The material can either flow through the center of the gate as the material shrinks around itself, or the material can flow around the gate as it shrinks away from the mold surface.This is most common when you are molding parts with thick gates or materials with especially high melt flow rates.
Since the first plateau is caused by stagnation of flow before a second flow of material into the mold cavity, it is always good to verify that such a process does not result in delamination, brittleness, or low mechanical strength.
This question arrived as a follow-up to a previous post: More About Back Pressure...
If I have to work with an odd back pressure like 250 bar, does it create any damage to the equipment or machine?
Assuming this is the plastic pressure, this would not necessarily cause machine damage. This will consume a large amount of energy and create a large amount of shear during recovery. The potential for material and additive degradation may be high depending on the material being processed.
You may wish to consider a new screw designed specifically to address the complication you are encountering during recovery. For instance you may need a longer transition zone if the shear is necessary for melting, or you may need a mixing element in the metering zone if the back pressure is used for additive mixing.
This may be great application for a shot-pot style of molding machine. This would allow a properly designed material-specific screw to be used to melt and convey the material while a plunger is used to inject the melted polymer.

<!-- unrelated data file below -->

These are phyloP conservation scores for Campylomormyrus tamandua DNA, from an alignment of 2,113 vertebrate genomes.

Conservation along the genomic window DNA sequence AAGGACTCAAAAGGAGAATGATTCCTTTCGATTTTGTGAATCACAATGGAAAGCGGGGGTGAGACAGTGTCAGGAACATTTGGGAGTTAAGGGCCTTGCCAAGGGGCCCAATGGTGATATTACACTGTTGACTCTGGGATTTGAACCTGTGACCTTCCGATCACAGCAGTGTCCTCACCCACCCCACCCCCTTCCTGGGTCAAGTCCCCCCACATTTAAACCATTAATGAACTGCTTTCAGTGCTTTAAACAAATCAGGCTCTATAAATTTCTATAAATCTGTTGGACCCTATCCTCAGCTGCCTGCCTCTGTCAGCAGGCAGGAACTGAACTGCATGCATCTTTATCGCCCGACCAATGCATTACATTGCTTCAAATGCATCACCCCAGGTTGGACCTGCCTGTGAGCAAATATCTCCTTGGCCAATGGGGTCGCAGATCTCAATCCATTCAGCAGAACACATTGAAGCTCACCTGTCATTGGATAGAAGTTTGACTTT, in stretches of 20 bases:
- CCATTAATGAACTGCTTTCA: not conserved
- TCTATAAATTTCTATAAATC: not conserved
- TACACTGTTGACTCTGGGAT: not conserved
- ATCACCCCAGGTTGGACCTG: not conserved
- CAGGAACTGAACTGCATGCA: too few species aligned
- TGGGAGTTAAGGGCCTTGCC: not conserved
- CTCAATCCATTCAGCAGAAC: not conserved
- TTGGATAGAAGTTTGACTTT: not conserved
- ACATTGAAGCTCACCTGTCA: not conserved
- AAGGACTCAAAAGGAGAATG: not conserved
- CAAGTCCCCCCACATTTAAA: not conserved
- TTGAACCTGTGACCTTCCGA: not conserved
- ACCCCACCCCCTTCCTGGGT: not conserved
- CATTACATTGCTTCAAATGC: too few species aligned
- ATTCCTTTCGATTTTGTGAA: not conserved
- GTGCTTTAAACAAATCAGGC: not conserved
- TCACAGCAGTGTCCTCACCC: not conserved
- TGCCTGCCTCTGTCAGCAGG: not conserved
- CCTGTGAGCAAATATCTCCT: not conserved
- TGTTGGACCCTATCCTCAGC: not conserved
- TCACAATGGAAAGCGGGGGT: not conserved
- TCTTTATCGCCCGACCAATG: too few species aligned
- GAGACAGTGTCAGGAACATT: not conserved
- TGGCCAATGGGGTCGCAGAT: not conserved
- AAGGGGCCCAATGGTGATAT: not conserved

This question was received earlier this week...
What should be the minimum pressure during switch over time of injection?
If you are switching over through the use of screw position, then you should ensure the maximum pressure setting is significantly higher than injection pressure at transfer.
It is critical that you have enough pressure available to maintain the desired injection speed.
More about this can be found here:
I received this question via email yesterday...
Which is the best type of training?
No single method of training can meet each of the success factors necessary to teach all your employees. For this reason, it is important to use a training plan comprised of multiple training methods targeted to teach your employees the knowledge and skills they need to succeed.
Our approach to employee training most often includes factors such as focused on-the-job instruction, interactive online training, and skill development exercises.